Special to The Globe and Mail
“It was probably 2 or 3 in the morning. I thought I heard something downstairs. I rushed into the kitchen and inadvertently stepped directly into the dog’s water dish, slipped forward and pulled my hamstring. In two weeks, in celebration of my 65th birthday I’m scheduled to run the New York City Marathon. Doc, will I be good to go?”
ohn is a patient of mine and has been for some time. He’s called on me to fix the odd sports injury over the years but, for the most part, he lives his life ahead of the curve. As such, our work together has been mostly preventive in nature. Committed to living an active lifestyle, he bikes, walks and participates in weekly pilates, yoga and spin classes. Six months ago, he started training for his first marathon to mark his 65th birthday. Ironically, it was his dog’s water dish that brought him to a standstill, not arthritis or an aging body.
Such optimistic fitness goals were unheard of a generation ago, when few people in their 60s would expect so much from their aging bodies. Gone is the acceptance that a decline in physical health and diminished performance is an inevitable part of aging. John’s expectation of his physical capabilities, for a man in his mid-60s, is not uncommon today: 65 is the new 40.
Baby boomers are pushing the orthopedic limits of their bodies. They are training harder, looking for new physical challenges and surrounding themselves with professionals to help them accomplish their goals. Pushing the limits of an aging body comes with some risk. This new reality has given way to a medical trend that orthopedic surgeons, chiropractors and physiotherapists are calling “boomeritis.” The term, coined by American orthopedic surgeon Dr. Nicholas DiNubile, refers to injuries sustained among ambitious older adults who participate in competitive sports, adventure travel and other physically demanding activities.
Baby boomers are now somewhere between 50 and 68 years old. By 2031, all baby boomers will have reached 65, and the proportion of seniors in Canada will likely reach 23 per cent, compared with 15 per cent in 2011. As we get older, various soft tissues (bone, tendon, muscle, spinal discs) go through predictable wear and degeneration. Cartilage, the smooth, shiny surface that cushions our joints, softens and can wear thin with age. Muscle mass peaks at age 25 to 30, and then decreases by about 4 per cent a decade until the age of 50, when it drops by about 10 per cent every 10 years.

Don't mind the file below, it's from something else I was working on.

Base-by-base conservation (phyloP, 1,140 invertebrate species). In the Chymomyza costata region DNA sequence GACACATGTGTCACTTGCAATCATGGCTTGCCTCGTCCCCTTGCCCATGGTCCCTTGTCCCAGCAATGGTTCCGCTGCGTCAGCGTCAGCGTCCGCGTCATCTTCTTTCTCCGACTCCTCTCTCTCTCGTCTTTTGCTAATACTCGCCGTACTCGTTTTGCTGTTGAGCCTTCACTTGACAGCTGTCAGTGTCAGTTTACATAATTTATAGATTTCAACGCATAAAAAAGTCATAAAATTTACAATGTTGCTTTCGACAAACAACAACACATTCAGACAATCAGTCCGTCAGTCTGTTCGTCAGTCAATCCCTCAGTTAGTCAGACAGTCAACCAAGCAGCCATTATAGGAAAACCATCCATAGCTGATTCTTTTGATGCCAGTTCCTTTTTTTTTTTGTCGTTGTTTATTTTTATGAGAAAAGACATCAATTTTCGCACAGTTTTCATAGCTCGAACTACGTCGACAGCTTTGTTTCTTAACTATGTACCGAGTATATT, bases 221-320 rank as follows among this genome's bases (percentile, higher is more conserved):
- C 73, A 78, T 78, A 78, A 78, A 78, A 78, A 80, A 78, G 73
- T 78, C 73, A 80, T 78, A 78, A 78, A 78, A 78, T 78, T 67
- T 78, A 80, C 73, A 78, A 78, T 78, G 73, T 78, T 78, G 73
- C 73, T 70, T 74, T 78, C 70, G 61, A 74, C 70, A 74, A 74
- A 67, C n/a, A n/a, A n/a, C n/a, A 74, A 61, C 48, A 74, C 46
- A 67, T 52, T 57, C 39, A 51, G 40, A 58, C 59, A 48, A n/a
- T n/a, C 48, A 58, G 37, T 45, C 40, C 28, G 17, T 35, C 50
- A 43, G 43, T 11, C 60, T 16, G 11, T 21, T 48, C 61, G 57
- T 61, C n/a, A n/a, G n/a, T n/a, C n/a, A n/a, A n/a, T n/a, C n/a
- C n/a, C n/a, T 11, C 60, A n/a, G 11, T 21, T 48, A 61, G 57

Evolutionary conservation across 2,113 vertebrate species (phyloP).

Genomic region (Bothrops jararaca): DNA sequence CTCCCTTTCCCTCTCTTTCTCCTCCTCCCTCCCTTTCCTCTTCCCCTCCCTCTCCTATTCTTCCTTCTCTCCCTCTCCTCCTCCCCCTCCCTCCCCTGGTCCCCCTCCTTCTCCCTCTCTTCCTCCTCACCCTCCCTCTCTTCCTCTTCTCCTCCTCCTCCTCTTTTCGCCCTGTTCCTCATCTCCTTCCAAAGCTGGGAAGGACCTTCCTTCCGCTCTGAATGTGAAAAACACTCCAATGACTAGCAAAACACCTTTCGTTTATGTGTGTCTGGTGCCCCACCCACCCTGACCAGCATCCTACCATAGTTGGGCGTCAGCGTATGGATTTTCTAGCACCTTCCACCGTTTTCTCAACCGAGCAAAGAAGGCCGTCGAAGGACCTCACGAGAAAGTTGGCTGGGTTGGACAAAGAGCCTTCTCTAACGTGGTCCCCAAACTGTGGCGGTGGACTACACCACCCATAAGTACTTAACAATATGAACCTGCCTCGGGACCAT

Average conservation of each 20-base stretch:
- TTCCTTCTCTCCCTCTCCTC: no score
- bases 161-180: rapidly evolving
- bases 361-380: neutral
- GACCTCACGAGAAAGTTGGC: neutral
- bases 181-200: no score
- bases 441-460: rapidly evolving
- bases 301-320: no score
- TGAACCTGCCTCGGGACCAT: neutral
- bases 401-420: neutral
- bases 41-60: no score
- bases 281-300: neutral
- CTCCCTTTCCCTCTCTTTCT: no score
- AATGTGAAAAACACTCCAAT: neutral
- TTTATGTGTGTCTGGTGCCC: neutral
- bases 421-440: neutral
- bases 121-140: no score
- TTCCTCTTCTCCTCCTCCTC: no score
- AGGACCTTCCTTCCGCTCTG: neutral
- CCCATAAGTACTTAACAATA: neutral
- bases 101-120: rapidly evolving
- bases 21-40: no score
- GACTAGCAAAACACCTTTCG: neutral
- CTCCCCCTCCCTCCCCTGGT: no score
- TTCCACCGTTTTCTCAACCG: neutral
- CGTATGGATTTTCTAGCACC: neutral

Many of these changes occur under the radar, without any symptoms. Add to this old injuries, a sedentary lifestyle, a “no pain, no gain” mindset in preparation for an exciting, upcoming adventure and you have the perfect storm to create an untimely, age-related injury.
The good news is that “boomeritis” is preventable.
I treat high-performance baby boomers who ski, box, golf, curl, wakeboard, run, garden, play soccer, hockey and baseball. Those, like John, who have done so without injury or in spite of arthritic joint pain typically attribute their success to hard work and a dedicated strategic approach to healthy aging – not to superior DNA. The idea that we are handed a genetic destiny at birth, set in stone regardless of lifestyle practices, is old thinking. I must hear a dozen or so patients a day ask me how their pain is related to aging.“Well doc, the knee flared up again this weekend after playing tennis. I guess I’m just getting older. Maybe I should be giving up the game.” Not so fast.